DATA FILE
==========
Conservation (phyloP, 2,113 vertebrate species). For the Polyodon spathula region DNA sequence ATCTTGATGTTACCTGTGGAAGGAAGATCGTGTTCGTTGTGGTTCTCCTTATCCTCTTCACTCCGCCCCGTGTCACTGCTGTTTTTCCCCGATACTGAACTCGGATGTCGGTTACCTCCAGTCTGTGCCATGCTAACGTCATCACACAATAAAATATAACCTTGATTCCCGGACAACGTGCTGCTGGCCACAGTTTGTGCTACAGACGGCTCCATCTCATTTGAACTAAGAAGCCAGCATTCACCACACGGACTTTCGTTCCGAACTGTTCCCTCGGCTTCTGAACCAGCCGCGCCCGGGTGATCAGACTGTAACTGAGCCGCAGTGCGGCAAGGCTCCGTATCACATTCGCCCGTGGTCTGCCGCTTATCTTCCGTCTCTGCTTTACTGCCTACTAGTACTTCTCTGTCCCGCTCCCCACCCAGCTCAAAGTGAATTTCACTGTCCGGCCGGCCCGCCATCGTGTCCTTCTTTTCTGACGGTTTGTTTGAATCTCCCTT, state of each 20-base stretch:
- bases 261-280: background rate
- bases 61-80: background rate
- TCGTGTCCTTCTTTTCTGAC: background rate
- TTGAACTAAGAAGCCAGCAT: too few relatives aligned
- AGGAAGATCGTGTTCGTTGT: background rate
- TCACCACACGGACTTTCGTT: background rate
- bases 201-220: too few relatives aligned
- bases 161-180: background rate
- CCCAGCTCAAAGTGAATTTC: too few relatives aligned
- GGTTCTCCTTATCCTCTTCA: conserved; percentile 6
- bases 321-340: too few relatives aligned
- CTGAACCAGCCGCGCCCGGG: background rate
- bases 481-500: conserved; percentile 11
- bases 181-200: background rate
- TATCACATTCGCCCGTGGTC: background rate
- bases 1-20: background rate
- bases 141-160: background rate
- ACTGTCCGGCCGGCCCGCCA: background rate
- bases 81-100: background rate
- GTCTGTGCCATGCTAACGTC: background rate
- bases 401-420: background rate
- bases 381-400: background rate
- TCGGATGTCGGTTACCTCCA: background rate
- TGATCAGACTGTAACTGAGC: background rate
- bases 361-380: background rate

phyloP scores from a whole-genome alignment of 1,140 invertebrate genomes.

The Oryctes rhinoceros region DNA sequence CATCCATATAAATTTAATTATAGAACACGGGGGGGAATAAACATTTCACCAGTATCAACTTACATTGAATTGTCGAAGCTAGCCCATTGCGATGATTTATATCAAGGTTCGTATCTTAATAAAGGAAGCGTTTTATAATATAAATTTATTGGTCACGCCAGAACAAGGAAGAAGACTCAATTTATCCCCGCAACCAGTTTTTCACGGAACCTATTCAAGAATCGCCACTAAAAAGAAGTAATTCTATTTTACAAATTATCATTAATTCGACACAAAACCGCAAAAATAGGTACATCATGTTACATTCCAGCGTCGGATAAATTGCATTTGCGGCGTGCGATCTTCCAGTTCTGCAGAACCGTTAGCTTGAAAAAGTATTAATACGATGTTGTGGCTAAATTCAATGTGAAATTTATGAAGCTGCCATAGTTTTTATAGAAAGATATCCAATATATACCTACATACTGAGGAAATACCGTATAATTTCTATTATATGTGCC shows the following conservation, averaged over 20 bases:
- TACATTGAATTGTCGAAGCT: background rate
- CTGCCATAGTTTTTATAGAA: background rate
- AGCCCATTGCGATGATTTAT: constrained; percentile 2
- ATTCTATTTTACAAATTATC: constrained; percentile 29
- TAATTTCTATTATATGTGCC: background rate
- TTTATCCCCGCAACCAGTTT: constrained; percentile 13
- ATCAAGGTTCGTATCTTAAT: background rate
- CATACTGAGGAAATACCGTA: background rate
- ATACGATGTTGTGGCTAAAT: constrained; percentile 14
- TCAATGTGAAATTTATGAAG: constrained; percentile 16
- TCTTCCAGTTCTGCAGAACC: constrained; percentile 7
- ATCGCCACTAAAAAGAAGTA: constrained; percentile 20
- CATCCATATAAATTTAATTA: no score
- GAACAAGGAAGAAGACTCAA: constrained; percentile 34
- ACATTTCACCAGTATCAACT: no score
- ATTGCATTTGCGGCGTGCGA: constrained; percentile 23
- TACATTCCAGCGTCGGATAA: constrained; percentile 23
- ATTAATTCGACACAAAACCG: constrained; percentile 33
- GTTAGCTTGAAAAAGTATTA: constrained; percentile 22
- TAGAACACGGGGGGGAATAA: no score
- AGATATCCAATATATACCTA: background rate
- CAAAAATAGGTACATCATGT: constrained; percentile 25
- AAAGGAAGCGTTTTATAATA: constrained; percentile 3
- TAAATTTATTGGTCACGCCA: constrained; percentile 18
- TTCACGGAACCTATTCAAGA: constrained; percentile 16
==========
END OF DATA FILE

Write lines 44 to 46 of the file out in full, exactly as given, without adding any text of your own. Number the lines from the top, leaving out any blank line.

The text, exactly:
- ATTGCATTTGCGGCGTGCGA: constrained; percentile 23
- TACATTCCAGCGTCGGATAA: constrained; percentile 23
- ATTAATTCGACACAAAACCG: constrained; percentile 33